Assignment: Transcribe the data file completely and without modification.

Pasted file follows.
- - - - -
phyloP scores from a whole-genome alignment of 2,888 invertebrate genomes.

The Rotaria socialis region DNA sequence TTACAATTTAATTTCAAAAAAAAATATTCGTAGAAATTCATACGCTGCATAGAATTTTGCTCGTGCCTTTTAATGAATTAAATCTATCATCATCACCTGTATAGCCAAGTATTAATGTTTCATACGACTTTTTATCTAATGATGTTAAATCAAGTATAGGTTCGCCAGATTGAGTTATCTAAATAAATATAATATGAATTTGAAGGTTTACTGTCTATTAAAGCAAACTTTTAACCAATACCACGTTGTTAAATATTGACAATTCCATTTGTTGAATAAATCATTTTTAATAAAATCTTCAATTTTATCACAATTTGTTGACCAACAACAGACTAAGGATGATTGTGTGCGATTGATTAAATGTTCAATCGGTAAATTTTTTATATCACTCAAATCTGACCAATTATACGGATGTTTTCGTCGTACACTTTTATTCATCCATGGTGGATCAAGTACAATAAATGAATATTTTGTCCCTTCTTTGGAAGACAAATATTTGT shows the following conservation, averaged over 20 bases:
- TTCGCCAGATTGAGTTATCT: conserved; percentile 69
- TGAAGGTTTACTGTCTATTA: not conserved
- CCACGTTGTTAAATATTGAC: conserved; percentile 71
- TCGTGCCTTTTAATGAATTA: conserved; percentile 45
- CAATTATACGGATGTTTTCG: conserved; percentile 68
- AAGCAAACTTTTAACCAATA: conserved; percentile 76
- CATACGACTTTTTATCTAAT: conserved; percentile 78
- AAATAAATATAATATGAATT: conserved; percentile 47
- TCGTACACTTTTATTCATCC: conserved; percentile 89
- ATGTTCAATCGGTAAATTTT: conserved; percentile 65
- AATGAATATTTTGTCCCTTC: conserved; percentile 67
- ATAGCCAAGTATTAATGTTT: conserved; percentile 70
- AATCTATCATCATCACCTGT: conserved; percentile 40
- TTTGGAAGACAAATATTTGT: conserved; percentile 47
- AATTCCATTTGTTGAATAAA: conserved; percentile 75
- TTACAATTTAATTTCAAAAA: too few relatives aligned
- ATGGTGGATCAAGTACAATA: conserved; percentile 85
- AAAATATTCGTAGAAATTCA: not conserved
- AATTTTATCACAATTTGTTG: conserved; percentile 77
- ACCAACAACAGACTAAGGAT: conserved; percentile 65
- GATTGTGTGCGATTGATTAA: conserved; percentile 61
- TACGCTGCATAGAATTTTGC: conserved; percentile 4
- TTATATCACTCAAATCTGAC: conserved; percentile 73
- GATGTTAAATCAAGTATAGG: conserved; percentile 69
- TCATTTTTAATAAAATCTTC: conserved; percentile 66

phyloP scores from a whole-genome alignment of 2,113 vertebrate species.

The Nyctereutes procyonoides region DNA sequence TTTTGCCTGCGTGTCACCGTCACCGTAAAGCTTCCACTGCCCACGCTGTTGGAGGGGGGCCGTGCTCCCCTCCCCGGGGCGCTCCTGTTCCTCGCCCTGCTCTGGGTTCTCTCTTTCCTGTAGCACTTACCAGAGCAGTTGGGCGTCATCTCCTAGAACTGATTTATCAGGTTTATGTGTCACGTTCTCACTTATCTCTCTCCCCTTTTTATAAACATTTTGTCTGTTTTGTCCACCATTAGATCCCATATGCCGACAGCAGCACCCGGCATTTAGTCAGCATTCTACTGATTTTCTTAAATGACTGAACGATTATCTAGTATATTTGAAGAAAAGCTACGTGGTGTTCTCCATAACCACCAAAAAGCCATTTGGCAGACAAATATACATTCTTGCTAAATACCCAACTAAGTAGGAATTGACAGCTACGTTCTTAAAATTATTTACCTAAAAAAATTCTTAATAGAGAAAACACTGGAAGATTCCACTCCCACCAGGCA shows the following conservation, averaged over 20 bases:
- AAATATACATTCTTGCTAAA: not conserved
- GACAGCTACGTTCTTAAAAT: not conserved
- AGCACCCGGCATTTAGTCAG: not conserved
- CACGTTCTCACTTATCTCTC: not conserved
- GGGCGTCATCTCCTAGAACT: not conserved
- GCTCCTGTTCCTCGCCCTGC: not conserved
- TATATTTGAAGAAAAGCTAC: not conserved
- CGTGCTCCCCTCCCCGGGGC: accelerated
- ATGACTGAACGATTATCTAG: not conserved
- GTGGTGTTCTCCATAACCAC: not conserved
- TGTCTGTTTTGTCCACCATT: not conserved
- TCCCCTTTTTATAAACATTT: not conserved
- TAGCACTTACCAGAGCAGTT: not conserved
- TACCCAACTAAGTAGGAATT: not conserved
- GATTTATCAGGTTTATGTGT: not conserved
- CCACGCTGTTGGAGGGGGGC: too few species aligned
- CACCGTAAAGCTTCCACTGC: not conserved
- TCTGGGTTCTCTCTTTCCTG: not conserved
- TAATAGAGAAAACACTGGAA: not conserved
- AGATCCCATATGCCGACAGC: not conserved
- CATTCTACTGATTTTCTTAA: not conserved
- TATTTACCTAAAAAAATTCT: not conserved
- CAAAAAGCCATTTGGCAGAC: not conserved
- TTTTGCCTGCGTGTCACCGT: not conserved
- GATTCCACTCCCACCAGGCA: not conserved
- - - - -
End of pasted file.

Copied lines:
phyloP scores from a whole-genome alignment of 2,888 invertebrate genomes.

The Rotaria socialis region DNA sequence TTACAATTTAATTTCAAAAAAAAATATTCGTAGAAATTCATACGCTGCATAGAATTTTGCTCGTGCCTTTTAATGAATTAAATCTATCATCATCACCTGTATAGCCAAGTATTAATGTTTCATACGACTTTTTATCTAATGATGTTAAATCAAGTATAGGTTCGCCAGATTGAGTTATCTAAATAAATATAATATGAATTTGAAGGTTTACTGTCTATTAAAGCAAACTTTTAACCAATACCACGTTGTTAAATATTGACAATTCCATTTGTTGAATAAATCATTTTTAATAAAATCTTCAATTTTATCACAATTTGTTGACCAACAACAGACTAAGGATGATTGTGTGCGATTGATTAAATGTTCAATCGGTAAATTTTTTATATCACTCAAATCTGACCAATTATACGGATGTTTTCGTCGTACACTTTTATTCATCCATGGTGGATCAAGTACAATAAATGAATATTTTGTCCCTTCTTTGGAAGACAAATATTTGT shows the following conservation, averaged over 20 bases:
- TTCGCCAGATTGAGTTATCT: conserved; percentile 69
- TGAAGGTTTACTGTCTATTA: not conserved
- CCACGTTGTTAAATATTGAC: conserved; percentile 71
- TCGTGCCTTTTAATGAATTA: conserved; percentile 45
- CAATTATACGGATGTTTTCG: conserved; percentile 68
- AAGCAAACTTTTAACCAATA: conserved; percentile 76
- CATACGACTTTTTATCTAAT: conserved; percentile 78
- AAATAAATATAATATGAATT: conserved; percentile 47
- TCGTACACTTTTATTCATCC: conserved; percentile 89
- ATGTTCAATCGGTAAATTTT: conserved; percentile 65
- AATGAATATTTTGTCCCTTC: conserved; percentile 67
- ATAGCCAAGTATTAATGTTT: conserved; percentile 70
- AATCTATCATCATCACCTGT: conserved; percentile 40
- TTTGGAAGACAAATATTTGT: conserved; percentile 47
- AATTCCATTTGTTGAATAAA: conserved; percentile 75
- TTACAATTTAATTTCAAAAA: too few relatives aligned
- ATGGTGGATCAAGTACAATA: conserved; percentile 85
- AAAATATTCGTAGAAATTCA: not conserved
- AATTTTATCACAATTTGTTG: conserved; percentile 77
- ACCAACAACAGACTAAGGAT: conserved; percentile 65
- GATTGTGTGCGATTGATTAA: conserved; percentile 61
- TACGCTGCATAGAATTTTGC: conserved; percentile 4
- TTATATCACTCAAATCTGAC: conserved; percentile 73
- GATGTTAAATCAAGTATAGG: conserved; percentile 69
- TCATTTTTAATAAAATCTTC: conserved; percentile 66

phyloP scores from a whole-genome alignment of 2,113 vertebrate species.

The Nyctereutes procyonoides region DNA sequence TTTTGCCTGCGTGTCACCGTCACCGTAAAGCTTCCACTGCCCACGCTGTTGGAGGGGGGCCGTGCTCCCCTCCCCGGGGCGCTCCTGTTCCTCGCCCTGCTCTGGGTTCTCTCTTTCCTGTAGCACTTACCAGAGCAGTTGGGCGTCATCTCCTAGAACTGATTTATCAGGTTTATGTGTCACGTTCTCACTTATCTCTCTCCCCTTTTTATAAACATTTTGTCTGTTTTGTCCACCATTAGATCCCATATGCCGACAGCAGCACCCGGCATTTAGTCAGCATTCTACTGATTTTCTTAAATGACTGAACGATTATCTAGTATATTTGAAGAAAAGCTACGTGGTGTTCTCCATAACCACCAAAAAGCCATTTGGCAGACAAATATACATTCTTGCTAAATACCCAACTAAGTAGGAATTGACAGCTACGTTCTTAAAATTATTTACCTAAAAAAATTCTTAATAGAGAAAACACTGGAAGATTCCACTCCCACCAGGCA shows the following conservation, averaged over 20 bases:
- AAATATACATTCTTGCTAAA: not conserved
- GACAGCTACGTTCTTAAAAT: not conserved
- AGCACCCGGCATTTAGTCAG: not conserved
- CACGTTCTCACTTATCTCTC: not conserved
- GGGCGTCATCTCCTAGAACT: not conserved
- GCTCCTGTTCCTCGCCCTGC: not conserved
- TATATTTGAAGAAAAGCTAC: not conserved
- CGTGCTCCCCTCCCCGGGGC: accelerated
- ATGACTGAACGATTATCTAG: not conserved
- GTGGTGTTCTCCATAACCAC: not conserved
- TGTCTGTTTTGTCCACCATT: not conserved
- TCCCCTTTTTATAAACATTT: not conserved
- TAGCACTTACCAGAGCAGTT: not conserved
- TACCCAACTAAGTAGGAATT: not conserved
- GATTTATCAGGTTTATGTGT: not conserved
- CCACGCTGTTGGAGGGGGGC: too few species aligned
- CACCGTAAAGCTTCCACTGC: not conserved
- TCTGGGTTCTCTCTTTCCTG: not conserved
- TAATAGAGAAAACACTGGAA: not conserved
- AGATCCCATATGCCGACAGC: not conserved
- CATTCTACTGATTTTCTTAA: not conserved
- TATTTACCTAAAAAAATTCT: not conserved
- CAAAAAGCCATTTGGCAGAC: not conserved
- TTTTGCCTGCGTGTCACCGT: not conserved
- GATTCCACTCCCACCAGGCA: not conserved